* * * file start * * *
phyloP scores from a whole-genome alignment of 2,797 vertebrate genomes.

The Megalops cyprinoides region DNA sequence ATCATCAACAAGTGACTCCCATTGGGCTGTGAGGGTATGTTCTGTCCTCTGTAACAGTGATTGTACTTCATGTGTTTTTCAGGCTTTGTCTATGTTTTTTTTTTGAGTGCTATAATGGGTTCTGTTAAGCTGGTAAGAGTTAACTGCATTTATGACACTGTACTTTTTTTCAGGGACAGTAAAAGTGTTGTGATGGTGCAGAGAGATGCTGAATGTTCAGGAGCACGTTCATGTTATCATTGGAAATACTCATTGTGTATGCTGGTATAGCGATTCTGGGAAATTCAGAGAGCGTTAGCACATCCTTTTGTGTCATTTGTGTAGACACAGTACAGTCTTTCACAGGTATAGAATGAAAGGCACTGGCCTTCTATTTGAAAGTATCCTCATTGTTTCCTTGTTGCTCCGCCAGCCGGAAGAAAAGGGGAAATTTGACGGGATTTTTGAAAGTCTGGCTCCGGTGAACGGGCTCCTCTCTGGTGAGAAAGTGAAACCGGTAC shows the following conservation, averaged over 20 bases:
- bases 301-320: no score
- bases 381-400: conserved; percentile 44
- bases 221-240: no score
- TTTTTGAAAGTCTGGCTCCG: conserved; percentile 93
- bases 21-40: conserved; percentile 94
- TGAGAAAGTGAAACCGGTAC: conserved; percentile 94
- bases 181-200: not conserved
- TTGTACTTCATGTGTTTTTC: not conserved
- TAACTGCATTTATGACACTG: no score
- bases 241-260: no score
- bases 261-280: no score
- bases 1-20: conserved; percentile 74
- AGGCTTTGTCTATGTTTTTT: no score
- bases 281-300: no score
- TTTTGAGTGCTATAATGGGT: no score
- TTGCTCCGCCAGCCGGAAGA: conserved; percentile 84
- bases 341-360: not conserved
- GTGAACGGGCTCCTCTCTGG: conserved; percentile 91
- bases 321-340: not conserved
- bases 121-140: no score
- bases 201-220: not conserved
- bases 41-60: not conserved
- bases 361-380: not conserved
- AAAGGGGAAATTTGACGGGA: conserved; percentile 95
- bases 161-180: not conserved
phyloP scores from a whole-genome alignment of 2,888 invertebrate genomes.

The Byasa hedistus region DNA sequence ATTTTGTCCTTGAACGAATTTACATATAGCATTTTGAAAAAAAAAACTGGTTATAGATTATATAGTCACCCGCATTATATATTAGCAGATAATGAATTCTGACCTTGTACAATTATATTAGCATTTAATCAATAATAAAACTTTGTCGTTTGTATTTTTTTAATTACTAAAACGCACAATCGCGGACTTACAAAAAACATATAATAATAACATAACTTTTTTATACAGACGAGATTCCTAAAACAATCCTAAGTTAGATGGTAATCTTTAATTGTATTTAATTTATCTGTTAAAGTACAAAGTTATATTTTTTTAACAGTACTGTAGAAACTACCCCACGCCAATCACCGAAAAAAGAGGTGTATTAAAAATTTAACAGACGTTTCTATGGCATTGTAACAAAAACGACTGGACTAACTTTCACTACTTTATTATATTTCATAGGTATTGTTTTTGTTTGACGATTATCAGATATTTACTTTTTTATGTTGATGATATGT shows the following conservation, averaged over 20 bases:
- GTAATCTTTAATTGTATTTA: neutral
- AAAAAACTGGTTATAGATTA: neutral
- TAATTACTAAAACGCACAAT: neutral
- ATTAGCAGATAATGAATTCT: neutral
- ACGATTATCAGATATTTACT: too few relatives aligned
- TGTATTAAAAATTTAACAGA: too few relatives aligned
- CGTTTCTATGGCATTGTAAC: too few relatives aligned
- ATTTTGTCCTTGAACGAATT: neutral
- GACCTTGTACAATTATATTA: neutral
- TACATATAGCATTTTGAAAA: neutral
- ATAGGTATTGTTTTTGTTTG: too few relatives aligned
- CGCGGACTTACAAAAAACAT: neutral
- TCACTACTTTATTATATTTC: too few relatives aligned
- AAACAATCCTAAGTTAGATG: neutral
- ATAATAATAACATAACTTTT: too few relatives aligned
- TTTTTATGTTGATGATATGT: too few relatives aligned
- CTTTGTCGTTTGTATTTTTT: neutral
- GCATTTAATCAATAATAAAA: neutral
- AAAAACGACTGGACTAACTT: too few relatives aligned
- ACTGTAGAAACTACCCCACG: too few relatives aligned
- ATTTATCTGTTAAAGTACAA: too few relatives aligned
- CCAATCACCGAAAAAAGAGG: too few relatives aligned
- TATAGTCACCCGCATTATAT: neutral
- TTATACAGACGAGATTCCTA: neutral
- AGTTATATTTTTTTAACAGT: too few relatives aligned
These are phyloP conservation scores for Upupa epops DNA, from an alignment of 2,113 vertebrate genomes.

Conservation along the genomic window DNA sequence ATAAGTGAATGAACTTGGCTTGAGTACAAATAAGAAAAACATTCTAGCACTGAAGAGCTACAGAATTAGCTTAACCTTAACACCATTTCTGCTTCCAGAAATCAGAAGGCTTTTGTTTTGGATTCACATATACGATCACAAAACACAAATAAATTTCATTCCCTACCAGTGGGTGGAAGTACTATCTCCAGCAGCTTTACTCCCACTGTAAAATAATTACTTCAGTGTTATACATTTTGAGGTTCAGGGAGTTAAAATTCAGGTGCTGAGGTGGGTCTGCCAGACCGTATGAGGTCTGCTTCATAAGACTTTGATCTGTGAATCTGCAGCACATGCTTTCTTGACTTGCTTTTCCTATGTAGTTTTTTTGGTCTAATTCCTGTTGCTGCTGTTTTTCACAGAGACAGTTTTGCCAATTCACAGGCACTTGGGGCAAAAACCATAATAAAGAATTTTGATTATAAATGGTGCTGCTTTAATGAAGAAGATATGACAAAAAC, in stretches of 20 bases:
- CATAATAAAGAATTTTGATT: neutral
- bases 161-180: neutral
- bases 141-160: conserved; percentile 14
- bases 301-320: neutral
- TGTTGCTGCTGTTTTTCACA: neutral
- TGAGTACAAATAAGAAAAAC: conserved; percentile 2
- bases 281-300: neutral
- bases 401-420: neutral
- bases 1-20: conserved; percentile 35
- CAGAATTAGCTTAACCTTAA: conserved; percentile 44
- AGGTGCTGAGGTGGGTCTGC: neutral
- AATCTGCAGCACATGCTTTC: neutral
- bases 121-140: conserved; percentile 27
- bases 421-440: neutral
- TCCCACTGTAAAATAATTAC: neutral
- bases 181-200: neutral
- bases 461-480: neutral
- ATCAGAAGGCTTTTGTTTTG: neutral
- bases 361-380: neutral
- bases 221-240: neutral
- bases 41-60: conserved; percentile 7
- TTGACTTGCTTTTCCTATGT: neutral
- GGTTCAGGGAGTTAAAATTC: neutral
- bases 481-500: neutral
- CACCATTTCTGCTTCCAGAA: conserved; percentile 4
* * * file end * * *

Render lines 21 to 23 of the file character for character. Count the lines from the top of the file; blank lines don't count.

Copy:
- bases 321-340: not conserved
- bases 121-140: no score
- bases 201-220: not conserved